As an all-purpose dive computer, you can wear it as a watch as well without any issues. Inside, it uses Oceanic’s proprietary Dual Algorithm. The configuration allows for you to choose decompression settings that fit your personal level of expertise.

Oceanic Geo 2.0 Dive Computer?

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The Oceanic Geo 2.0 Dive Computer tracks your dives for up to 24 hours. If you’d like, you can transfer the information to your PC via the optional USB cable that is available for purchase. 

You can also see the stats from your last dive if you take advantage of the “last dive” function on your Geo. The dive computer also has a backlight that makes it easy to read as you become familiar with how the thing works.

The materials that make up the computer are clearly durable and still look nice, too. You may or may not have issues with reading the manual, but the Geo 2.0 is user-friendly, so it won’t take long to figure it out. The crew over at Scuba Living Dreams agrees that the menu is easy to navigate.

There are four different operating modes. They are Watch, Norm, Gauge, and Free Diving. Under the watch mode, your computer acts as a watch. Under the norm mode, you can adjust your air mix and monitor from there. The gauge mode runs with a timer in place to let you know how long you have been under water. Lastly, the free dive mode monitors your dive time and is an appreciated feature that not all dive computers have.

What Makes the Oceanic Geo 2.0 Dive Computer Unique?

The design of the Oceanic Geo 2.0 Dive Computer is fantastic, and it looks just like a watch, too. As a scuba diver, you can wear it with pride, and other people that know what it is will absolutely notice. As such, your dive computer will function as an equally impressive conversation piece.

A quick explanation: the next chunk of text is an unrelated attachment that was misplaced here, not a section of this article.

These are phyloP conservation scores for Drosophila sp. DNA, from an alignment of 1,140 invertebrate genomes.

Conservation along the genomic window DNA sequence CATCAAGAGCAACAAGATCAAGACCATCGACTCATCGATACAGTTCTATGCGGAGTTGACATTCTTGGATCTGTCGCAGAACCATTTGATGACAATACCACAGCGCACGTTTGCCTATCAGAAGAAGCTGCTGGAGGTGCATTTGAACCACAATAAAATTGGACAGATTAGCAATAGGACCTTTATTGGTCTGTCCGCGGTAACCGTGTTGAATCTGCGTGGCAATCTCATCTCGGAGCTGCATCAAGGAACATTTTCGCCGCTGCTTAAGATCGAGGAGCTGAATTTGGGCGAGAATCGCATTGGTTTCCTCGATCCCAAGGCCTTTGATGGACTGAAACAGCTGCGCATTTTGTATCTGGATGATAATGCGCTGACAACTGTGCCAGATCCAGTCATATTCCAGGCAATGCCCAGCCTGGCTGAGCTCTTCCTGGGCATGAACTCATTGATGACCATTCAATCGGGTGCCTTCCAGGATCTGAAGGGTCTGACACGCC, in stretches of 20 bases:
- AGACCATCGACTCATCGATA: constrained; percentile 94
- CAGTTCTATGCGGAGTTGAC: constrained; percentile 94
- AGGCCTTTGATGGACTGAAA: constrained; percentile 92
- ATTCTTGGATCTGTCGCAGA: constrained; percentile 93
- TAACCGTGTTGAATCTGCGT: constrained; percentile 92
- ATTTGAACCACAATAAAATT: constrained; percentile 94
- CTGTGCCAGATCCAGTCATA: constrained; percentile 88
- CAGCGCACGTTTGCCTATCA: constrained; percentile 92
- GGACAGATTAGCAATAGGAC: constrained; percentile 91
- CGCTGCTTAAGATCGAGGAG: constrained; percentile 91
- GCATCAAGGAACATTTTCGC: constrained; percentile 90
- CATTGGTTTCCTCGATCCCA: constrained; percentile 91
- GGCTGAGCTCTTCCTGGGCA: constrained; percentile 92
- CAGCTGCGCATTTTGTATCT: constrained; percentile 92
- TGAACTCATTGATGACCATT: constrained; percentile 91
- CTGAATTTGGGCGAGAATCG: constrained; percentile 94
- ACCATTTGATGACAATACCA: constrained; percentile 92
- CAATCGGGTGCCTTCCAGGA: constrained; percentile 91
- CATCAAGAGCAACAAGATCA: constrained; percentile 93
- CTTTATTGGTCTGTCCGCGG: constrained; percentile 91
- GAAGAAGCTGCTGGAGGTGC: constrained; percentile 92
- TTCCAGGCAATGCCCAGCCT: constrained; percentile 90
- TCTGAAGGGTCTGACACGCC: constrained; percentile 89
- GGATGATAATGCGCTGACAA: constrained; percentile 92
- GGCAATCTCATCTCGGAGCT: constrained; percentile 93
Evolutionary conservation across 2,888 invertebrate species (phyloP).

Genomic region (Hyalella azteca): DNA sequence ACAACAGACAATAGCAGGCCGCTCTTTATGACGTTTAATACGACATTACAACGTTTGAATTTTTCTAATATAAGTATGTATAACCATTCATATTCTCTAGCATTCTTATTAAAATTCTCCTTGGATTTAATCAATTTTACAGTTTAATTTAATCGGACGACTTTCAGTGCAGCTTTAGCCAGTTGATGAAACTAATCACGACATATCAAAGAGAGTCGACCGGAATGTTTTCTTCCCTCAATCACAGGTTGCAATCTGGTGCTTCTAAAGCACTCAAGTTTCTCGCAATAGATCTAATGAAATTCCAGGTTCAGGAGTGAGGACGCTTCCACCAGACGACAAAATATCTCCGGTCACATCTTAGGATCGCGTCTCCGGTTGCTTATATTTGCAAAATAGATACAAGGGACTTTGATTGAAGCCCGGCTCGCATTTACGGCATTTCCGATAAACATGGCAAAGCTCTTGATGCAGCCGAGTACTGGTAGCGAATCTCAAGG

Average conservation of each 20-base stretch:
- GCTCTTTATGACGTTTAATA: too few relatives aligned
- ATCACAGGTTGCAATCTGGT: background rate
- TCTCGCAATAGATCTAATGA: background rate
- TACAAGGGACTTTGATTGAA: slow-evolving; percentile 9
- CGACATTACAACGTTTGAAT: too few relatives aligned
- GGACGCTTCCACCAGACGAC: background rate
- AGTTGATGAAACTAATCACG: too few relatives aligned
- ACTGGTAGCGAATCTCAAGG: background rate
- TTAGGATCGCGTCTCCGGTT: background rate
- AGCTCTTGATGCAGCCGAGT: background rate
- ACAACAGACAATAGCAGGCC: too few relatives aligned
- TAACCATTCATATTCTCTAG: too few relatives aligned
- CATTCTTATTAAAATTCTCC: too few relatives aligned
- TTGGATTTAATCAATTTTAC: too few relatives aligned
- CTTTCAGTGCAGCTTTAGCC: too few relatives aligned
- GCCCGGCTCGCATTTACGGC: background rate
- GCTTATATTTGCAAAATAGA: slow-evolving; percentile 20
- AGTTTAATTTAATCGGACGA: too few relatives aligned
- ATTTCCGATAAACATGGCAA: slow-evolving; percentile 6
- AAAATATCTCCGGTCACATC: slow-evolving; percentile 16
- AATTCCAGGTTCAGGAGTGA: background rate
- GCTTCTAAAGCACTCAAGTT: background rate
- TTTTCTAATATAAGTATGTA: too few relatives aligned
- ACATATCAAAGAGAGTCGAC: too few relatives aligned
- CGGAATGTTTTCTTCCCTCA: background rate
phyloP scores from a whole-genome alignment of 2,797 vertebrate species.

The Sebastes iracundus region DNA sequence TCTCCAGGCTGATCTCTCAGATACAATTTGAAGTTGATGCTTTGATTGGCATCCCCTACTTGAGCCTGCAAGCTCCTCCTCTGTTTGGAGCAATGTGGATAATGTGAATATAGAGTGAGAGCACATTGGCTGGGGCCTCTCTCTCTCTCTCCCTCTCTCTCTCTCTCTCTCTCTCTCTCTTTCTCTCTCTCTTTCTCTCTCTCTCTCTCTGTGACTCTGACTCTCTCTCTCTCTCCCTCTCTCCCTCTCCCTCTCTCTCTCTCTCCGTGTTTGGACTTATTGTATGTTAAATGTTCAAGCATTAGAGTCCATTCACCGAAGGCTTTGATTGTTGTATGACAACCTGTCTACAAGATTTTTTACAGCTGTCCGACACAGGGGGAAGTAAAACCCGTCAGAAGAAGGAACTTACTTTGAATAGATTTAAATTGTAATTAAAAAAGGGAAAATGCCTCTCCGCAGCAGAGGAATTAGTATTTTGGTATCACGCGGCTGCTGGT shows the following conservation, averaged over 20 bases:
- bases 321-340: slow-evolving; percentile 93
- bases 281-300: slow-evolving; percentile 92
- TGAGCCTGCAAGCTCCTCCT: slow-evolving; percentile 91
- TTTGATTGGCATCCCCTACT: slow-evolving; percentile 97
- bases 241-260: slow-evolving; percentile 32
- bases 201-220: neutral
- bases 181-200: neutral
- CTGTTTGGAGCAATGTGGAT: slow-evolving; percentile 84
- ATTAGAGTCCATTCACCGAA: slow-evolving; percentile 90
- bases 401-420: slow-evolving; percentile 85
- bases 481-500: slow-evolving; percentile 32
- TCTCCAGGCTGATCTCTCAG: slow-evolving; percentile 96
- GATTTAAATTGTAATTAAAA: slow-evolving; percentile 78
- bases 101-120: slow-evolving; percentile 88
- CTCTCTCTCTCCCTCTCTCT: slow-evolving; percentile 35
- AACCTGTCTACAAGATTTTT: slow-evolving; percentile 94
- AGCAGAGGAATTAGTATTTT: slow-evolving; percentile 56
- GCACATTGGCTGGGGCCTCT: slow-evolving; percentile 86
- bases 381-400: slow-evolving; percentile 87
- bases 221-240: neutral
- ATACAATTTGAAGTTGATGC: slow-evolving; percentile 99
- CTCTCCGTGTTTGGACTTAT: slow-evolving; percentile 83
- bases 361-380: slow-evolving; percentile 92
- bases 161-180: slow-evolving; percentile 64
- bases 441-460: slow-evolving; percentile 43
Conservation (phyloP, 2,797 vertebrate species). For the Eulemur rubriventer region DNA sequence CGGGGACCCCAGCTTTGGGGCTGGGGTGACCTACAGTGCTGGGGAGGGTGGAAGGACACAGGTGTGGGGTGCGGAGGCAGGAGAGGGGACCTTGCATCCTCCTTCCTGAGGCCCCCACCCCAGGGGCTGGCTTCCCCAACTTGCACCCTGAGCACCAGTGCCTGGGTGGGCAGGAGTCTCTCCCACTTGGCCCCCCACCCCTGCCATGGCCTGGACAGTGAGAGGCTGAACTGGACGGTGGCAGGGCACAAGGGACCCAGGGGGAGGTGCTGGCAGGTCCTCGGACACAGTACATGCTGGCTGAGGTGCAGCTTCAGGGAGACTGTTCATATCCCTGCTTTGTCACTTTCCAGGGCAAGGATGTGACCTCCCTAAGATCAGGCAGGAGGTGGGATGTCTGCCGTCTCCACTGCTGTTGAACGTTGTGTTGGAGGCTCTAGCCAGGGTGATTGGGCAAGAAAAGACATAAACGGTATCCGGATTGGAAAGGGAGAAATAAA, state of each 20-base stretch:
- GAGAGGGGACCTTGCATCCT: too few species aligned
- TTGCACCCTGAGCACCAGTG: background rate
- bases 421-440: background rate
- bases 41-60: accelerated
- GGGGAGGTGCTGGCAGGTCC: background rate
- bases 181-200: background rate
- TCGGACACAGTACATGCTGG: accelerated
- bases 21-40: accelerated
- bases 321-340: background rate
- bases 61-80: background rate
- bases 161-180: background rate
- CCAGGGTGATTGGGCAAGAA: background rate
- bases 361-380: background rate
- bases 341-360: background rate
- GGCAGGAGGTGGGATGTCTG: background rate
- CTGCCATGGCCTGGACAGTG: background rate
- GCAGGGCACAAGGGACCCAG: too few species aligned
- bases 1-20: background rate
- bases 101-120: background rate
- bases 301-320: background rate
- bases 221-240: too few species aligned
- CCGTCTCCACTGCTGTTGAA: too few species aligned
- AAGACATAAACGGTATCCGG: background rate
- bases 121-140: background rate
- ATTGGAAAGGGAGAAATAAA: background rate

The algorithm that the dive computer runs off of is only available on Oceanic computers. It is easily customizable for even the most conservative of divers. There are four modes available, too, for you to choose from.

Oceanic also provides firmware that can be updated which will keep your dive computer up to speed at all times. These updates also mean that you shouldn’t have to replace the computer anytime soon after you invest into the Geo 2.0.

The price point is also appropriate for an entry-level diver as well as advanced divers. By being able to select whether or not you are more advanced, this computer is an excellent choice for any diver.


Oceanic GEO 2.0 Computer, Slate Blue
  • Powered by Oceanic's Exclusive Dual Algorithm - Your choice between Pelagic DSAT (Spencer/Powell data basis) or Pelagic...
  • 4 Operating Modes: WATCH (Alternate Time, Chrono, Daily Alarm, Countdown Timer), NORM (Air and Nitrox), GAUGE (with run...
  • User-Friendly Interface with "Step Back" – allows forward and backward navigation through menus and settings - Switch...

You can find the Oceanic Geo 2.0 dive computer on Amazon.

You can also find it over at Leisure Pro for anywhere from $280-$350 depending on whether or not you can find it on sale.

There are two color choices that you can choose from, too. The first is black with the sea blue accents on the face. The other is white also with the sea blue accented face. 

The white one with the blue accents is a little more challenging to find, but if you find it, you can expect to pay the same price as the black one.

Real Reviews from Real People